Carnivore: Shearing; minimal side-to-side motion Omnivore: Shearing; minimal side-to-side motion Herbivore: No shearing; good side-to-side, front-to-back motion Human: No shearing; good side-to-side, front-to-back motion
              Major muscles
                Carnivore: Temporalis Omnivore: Temporalis Herbivore: Masseter and pterygoids Human: Masseter and pterygoids
            Mouth opening vs. head size
              Carnivore: Large Omnivore: Large Herbivore: Small Human: Small
            Facial muscles
              Carnivore: Reduced to allow wide mouth gape Omnivore: Reduced Herbivore: Well developed Human: Well developed
              Carnivore: Can detoxify vitamin A Omnivore: Can detoxify vitamin A Herbivore: Cannot detoxify vitamin A Human: Cannot detoxify vitamin A
              Carnivore: Extremely concentrated urine Omnivore: Extremely concentrated urine Herbivore: Moderately concentrated urine Human: Moderately concentrated urine
          Source[2] Michael Bluejay summarized Mills's finding in a convenient chart.[3]
        Percy Bysshe Shelley wrote an entire book on the subject.
          Shelley was a poet, not a scientist, but it's interesting to note that he wrote an entire book, A Vindication of Natural Diet, published in 1884, that drew on comparative anatomy to argue that humans were best suited to a vegetable diet.
            Source[4] This predates Dr. Milton Mills's work, discussed above, by over 100 years.
      Evolution and anthropology may support the contention that we are more herbivorous.
        Biologist Rob Dunn declares in Scientific American that "human ancestors were nearly all vegetarians." In making that assertion, and in questioning the validity of paleo claims, he deems it important to look at the diets of our ancestors at the time our guts were evolving. He states that for primates, a group to which humans belong, plants "were our paleo diet for most of the last thirty million years during which our bodies, and our guts in particular, were evolving. In other words, there is very little evidence that our guts are terribly special and the job of a generalist primate gut is primarily to eat pieces of plants."[5] Dr. Colin Barras, a paleontologist and science writer, believes that "archaeologists tend to emphasise the role of meat in ancient human diets, largely because the butchered bones of wild animals are so likely to be preserved at dig sites. Edible plants may have been overlooked simply because their remains don’t survive so well."[6]
      Our inability to kill and eat animals and process meat without sophisticated tools is telling.
        Omnivores and carnivores who eat animals have the athletic prowess and anatomical features necessary to not only catch and kill their prey but also to tear and rip apart the carcass and process it for eating. Humans lack these features and must use sophisticated tools, such as spears and knives, to accomplish these tasks.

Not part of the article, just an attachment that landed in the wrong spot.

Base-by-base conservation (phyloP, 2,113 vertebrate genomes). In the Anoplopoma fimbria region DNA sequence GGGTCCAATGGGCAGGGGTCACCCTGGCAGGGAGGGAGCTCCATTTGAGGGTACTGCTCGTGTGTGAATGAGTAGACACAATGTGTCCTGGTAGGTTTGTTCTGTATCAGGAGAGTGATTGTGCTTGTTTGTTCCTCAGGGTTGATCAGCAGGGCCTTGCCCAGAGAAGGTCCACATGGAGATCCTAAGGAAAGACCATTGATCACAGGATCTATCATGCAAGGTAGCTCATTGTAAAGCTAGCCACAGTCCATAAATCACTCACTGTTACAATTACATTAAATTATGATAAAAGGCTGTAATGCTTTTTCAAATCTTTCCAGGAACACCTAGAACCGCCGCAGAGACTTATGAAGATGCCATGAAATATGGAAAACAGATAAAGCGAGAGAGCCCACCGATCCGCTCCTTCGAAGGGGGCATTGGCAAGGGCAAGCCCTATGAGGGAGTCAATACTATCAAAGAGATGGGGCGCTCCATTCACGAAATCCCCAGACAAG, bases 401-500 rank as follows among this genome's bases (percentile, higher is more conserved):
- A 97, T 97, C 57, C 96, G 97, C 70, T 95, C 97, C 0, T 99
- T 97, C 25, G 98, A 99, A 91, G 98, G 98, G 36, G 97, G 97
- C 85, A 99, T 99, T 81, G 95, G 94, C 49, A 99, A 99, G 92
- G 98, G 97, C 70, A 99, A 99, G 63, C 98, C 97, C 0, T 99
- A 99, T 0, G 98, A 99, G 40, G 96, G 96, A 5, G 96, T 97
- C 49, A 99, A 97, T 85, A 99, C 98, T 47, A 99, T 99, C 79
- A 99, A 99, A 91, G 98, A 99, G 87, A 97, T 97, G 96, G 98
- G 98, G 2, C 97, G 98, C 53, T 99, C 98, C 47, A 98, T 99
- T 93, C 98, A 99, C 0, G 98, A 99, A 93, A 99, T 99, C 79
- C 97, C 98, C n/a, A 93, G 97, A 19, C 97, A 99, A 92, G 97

The adverse effects of eating animal products suggest that we are more herbivorous.
        Supporting the contention that our evolution and physiology are herbivorous is the overwhelming scientific evidence that eating animal products contributes to all manner of health problems, including increased risk for obesity, high blood pressure, diabetes, heart disease, and cancer.[7] [8] [9] [10]
        Widely reported but unverified quote:
          The following quote will only be incorporated into the Article Tab and Clipboard Tab if an original source is found. "Most of mankind for most of human history has lived on vegetarian or near-vegetarian diets.” —American Dietetic Association, now the Academy of Nutrition and Dietetics
    The notion of a natural diet is problematic.
      The concept of a natural diet might make some sense in the context of gatherers and hunters. But since the invention of agriculture, with its selective breeding of both plant and animal species, the label loses its meaning. To make the claim that humans are natural omnivores, one needs to define what is meant by "natural" in this context.
        If by "natural" you are referring to the ability to obtain nutrients, then humans are omnivores, as we can digest both plants and meat. But, as shown earlier, that still cannot negate the case for veganism. If you mean it's natural because it's nutritionally the best diet for humans, then you are on shaky ground. There's an increasingly large body of research, as mentioned and cited above, supporting the contention that the closer we are to a varied herbivorous diet, the greater our general health and the lower our risk for a multitude of chronic diseases.
      The claim that humans are natural omnivores can be thought of as an example of the naturalistic fallacy. That is to say, being natural doesn't make something ethically or nutritionally sound.